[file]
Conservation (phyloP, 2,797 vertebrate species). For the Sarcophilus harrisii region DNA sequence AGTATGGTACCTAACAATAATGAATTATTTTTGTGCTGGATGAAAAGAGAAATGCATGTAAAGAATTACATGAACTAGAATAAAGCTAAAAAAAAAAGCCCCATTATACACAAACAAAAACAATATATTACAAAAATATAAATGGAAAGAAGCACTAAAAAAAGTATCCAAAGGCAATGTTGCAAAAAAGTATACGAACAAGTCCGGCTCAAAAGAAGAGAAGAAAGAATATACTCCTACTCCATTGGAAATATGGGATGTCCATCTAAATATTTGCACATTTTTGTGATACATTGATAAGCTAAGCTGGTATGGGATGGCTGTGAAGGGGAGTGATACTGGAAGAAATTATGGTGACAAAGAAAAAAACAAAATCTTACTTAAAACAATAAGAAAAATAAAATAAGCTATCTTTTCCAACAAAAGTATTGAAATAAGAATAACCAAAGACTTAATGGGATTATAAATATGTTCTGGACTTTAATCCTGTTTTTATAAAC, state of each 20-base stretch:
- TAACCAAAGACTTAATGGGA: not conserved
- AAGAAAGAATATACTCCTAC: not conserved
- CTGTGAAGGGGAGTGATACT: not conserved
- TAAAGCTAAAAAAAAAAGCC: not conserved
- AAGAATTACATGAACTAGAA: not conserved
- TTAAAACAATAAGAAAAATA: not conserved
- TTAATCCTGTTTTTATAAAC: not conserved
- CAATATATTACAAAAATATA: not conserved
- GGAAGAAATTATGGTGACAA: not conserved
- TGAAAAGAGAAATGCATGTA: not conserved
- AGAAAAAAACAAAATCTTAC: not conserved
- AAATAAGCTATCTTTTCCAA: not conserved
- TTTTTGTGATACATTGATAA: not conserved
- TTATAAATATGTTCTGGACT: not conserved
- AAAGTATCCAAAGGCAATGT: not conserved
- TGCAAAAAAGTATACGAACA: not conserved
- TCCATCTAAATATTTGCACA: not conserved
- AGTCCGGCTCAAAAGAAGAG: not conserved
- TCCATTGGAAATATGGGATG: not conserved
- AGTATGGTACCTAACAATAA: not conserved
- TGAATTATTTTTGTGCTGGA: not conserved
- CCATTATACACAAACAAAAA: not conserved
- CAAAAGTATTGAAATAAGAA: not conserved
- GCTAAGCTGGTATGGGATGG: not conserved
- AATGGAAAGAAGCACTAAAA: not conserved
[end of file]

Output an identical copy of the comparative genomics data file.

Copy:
Conservation (phyloP, 2,797 vertebrate species). For the Sarcophilus harrisii region DNA sequence AGTATGGTACCTAACAATAATGAATTATTTTTGTGCTGGATGAAAAGAGAAATGCATGTAAAGAATTACATGAACTAGAATAAAGCTAAAAAAAAAAGCCCCATTATACACAAACAAAAACAATATATTACAAAAATATAAATGGAAAGAAGCACTAAAAAAAGTATCCAAAGGCAATGTTGCAAAAAAGTATACGAACAAGTCCGGCTCAAAAGAAGAGAAGAAAGAATATACTCCTACTCCATTGGAAATATGGGATGTCCATCTAAATATTTGCACATTTTTGTGATACATTGATAAGCTAAGCTGGTATGGGATGGCTGTGAAGGGGAGTGATACTGGAAGAAATTATGGTGACAAAGAAAAAAACAAAATCTTACTTAAAACAATAAGAAAAATAAAATAAGCTATCTTTTCCAACAAAAGTATTGAAATAAGAATAACCAAAGACTTAATGGGATTATAAATATGTTCTGGACTTTAATCCTGTTTTTATAAAC, state of each 20-base stretch:
- TAACCAAAGACTTAATGGGA: not conserved
- AAGAAAGAATATACTCCTAC: not conserved
- CTGTGAAGGGGAGTGATACT: not conserved
- TAAAGCTAAAAAAAAAAGCC: not conserved
- AAGAATTACATGAACTAGAA: not conserved
- TTAAAACAATAAGAAAAATA: not conserved
- TTAATCCTGTTTTTATAAAC: not conserved
- CAATATATTACAAAAATATA: not conserved
- GGAAGAAATTATGGTGACAA: not conserved
- TGAAAAGAGAAATGCATGTA: not conserved
- AGAAAAAAACAAAATCTTAC: not conserved
- AAATAAGCTATCTTTTCCAA: not conserved
- TTTTTGTGATACATTGATAA: not conserved
- TTATAAATATGTTCTGGACT: not conserved
- AAAGTATCCAAAGGCAATGT: not conserved
- TGCAAAAAAGTATACGAACA: not conserved
- TCCATCTAAATATTTGCACA: not conserved
- AGTCCGGCTCAAAAGAAGAG: not conserved
- TCCATTGGAAATATGGGATG: not conserved
- AGTATGGTACCTAACAATAA: not conserved
- TGAATTATTTTTGTGCTGGA: not conserved
- CCATTATACACAAACAAAAA: not conserved
- CAAAAGTATTGAAATAAGAA: not conserved
- GCTAAGCTGGTATGGGATGG: not conserved
- AATGGAAAGAAGCACTAAAA: not conserved